You might expect that “safeguarding” children would include preventing them from sexual exploitation. Yet a permissive attitude towards under age sexual activity has blinded responsible adults to the possibility that young girls are being coerced into sex. The consequences are horrific.
The Family Education Trust has recently drawn attention to some of the worst failings of government agencies in the Rochdale grooming case, in which seven under age girls were subjected to repeated sexual assaults. All the agencies which might have been expected to protect these girls persistently failed to step in – because they all assumed that the girls were consenting to sex, despite the fact that the men in question were all considerably older.
In the words of the Serious Case Review, carried out by Rochdale Social Services in the aftermath of the case:
‘The drive to reduce teenage pregnancy, whilst commendable in itself, is believed to have contributed to a culture whereby professionals may have become inured to early sexual activity in young teenagers. The culture from the top of organisations concerned with teenage pregnancy focused on meeting targets for the reduction of teenage conception and sexually transmitted diseases sometimes to the detriment of an alternative focus – the possibility that a young person has been or is at risk of harm and action other than clinical responses are required.’
One of the 14 year old girls in the Rochdale case asked her school nurse for a pregnancy test; it seems no questions were asked about her encounter. When the test proved positive, the girl was referred to an NHS service offering sexual health advice for young people, and an abortion was arranged. No discussion took place about the age of the baby’s father or indeed the girl’s own home background.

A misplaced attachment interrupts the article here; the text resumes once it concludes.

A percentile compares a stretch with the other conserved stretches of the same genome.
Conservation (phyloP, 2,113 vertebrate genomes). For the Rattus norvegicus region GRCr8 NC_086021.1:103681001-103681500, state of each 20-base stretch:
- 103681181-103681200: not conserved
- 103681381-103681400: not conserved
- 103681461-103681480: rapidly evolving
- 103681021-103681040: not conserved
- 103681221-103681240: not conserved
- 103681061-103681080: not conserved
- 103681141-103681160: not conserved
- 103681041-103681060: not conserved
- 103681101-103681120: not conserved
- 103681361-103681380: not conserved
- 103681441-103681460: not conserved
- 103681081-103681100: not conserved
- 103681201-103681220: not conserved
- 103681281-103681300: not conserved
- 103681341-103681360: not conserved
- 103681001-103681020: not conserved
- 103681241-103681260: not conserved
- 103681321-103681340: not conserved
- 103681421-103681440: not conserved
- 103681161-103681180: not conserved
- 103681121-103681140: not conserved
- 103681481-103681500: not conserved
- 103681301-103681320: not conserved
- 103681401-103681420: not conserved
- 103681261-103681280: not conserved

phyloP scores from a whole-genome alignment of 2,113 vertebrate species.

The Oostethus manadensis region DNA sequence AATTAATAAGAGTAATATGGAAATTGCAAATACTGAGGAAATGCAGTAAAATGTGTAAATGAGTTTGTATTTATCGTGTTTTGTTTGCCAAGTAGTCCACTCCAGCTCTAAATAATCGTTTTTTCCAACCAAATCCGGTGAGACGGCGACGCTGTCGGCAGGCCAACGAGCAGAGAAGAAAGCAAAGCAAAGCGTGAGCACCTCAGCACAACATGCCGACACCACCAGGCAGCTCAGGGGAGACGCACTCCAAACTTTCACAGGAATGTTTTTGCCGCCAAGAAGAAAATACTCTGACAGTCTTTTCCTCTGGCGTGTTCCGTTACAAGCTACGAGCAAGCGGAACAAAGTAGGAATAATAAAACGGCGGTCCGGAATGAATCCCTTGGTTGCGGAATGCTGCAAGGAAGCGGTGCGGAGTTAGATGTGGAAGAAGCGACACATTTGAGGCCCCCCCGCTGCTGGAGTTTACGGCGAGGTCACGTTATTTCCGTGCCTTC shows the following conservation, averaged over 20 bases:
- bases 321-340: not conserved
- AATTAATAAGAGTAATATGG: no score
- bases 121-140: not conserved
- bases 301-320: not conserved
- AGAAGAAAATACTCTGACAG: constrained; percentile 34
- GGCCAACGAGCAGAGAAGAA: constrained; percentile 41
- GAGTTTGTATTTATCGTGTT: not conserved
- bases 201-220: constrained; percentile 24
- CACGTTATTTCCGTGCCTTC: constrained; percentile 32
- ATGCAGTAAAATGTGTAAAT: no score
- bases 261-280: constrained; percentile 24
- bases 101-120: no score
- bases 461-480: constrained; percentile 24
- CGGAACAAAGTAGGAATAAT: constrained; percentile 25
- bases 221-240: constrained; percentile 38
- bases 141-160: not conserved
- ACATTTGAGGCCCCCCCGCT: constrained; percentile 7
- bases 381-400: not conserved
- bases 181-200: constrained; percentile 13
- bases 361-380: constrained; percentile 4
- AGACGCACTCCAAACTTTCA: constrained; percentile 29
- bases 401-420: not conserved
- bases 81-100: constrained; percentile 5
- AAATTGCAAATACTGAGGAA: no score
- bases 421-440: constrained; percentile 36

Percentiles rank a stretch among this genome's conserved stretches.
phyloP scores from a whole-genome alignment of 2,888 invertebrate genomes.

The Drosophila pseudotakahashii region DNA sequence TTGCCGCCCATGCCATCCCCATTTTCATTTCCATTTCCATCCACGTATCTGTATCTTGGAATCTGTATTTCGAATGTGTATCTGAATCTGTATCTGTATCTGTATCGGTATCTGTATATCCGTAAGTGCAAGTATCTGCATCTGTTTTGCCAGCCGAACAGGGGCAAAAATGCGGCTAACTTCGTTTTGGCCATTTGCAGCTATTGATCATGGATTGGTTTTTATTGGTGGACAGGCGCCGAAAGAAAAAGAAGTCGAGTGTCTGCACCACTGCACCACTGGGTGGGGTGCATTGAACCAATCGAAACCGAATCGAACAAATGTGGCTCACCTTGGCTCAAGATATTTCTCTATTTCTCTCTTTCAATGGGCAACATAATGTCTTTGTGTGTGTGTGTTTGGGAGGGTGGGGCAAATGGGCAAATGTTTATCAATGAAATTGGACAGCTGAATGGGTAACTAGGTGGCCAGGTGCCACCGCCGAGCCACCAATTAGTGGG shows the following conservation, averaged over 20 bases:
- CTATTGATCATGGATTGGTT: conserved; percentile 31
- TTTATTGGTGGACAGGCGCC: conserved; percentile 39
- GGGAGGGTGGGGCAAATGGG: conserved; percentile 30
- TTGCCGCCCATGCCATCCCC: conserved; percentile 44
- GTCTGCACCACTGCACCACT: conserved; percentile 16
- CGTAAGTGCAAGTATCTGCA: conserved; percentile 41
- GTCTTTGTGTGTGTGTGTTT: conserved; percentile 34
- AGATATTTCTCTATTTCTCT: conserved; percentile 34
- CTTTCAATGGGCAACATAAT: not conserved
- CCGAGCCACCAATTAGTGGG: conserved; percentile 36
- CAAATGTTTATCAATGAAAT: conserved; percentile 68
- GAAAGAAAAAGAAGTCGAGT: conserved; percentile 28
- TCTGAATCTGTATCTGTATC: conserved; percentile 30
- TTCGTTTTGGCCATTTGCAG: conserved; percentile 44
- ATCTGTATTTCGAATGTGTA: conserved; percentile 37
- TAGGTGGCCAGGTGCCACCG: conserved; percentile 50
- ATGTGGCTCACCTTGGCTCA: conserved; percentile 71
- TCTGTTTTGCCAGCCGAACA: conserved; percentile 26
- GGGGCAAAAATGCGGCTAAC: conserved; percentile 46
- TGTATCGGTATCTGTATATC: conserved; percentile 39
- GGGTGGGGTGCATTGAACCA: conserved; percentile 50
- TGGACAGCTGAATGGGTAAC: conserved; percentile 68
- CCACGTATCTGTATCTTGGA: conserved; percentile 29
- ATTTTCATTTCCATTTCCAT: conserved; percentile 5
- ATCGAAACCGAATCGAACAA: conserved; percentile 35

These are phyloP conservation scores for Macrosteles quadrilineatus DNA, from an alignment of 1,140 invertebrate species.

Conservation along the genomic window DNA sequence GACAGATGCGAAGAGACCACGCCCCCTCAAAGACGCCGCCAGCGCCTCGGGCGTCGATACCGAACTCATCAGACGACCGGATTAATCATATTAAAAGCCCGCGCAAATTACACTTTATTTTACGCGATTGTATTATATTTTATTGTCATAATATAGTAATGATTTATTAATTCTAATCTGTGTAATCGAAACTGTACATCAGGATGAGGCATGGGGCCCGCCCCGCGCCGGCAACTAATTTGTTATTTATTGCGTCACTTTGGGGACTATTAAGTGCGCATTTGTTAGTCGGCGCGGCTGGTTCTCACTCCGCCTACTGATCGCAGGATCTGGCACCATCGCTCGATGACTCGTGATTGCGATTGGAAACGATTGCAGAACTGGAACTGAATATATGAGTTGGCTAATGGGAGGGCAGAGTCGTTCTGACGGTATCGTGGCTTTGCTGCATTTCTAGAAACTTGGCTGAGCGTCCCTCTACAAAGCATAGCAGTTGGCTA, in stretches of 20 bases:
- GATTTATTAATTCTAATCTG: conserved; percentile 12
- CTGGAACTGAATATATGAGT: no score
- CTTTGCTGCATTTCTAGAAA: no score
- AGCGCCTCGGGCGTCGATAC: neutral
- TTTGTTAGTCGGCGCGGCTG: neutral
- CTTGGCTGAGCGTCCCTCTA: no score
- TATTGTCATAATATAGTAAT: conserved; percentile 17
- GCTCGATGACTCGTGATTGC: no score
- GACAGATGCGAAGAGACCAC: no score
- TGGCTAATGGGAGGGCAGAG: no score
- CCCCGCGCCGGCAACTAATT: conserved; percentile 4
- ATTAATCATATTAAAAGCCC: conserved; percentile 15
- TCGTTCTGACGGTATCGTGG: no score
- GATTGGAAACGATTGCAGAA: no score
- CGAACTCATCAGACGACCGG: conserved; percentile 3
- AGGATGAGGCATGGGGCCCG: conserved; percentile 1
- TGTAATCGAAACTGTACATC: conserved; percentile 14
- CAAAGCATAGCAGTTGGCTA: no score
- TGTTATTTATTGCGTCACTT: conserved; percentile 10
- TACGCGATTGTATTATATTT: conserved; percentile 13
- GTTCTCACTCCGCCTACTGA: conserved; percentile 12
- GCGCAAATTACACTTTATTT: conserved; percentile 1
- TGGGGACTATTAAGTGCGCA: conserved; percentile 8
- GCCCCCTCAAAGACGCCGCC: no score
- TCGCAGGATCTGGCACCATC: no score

When a 13 year old girl told staff at a sexual health clinic that she had been forced to have sex with several men, who hit her if she refused, the clinic took the view that “she placed herself in these settings by choice” – and so they did not report her claims to the police or social services.
As so often now in child abuse cases, the fact that there are numerous different agencies involved also meant that no-one took individual responsibility.
Yet it is still disturbing to learn how a culture of permissiveness eroded common sense.
The chief constable of Manchester police, Sir Peter Fahy, sought to excuse his force’s failings on the grounds that “most of these girls did not regard themselves as victims”. This is a shocking indictment of 21st century attitudes to under age sex.
Every police constable, teacher, nurse, social worker or doctor who had contact with these girls and heard their stories should have automatically assumed that what they were doing was wrong. Under age sex is against the law. Full stop. If you start from this basis, you cannot arrive at the conclusion that a 13 year old girl has a “choice.”
Is it too much to hope that the Rochdale case review will bring about a change in attitudes? A utilitarian focus on reducing teenage pregnancy targets will do nothing to protect girls from harm. It needs to be accompanied by a clear moral message, conveyed by all in authority over children, that a child under 16 cannot “consent” to sex.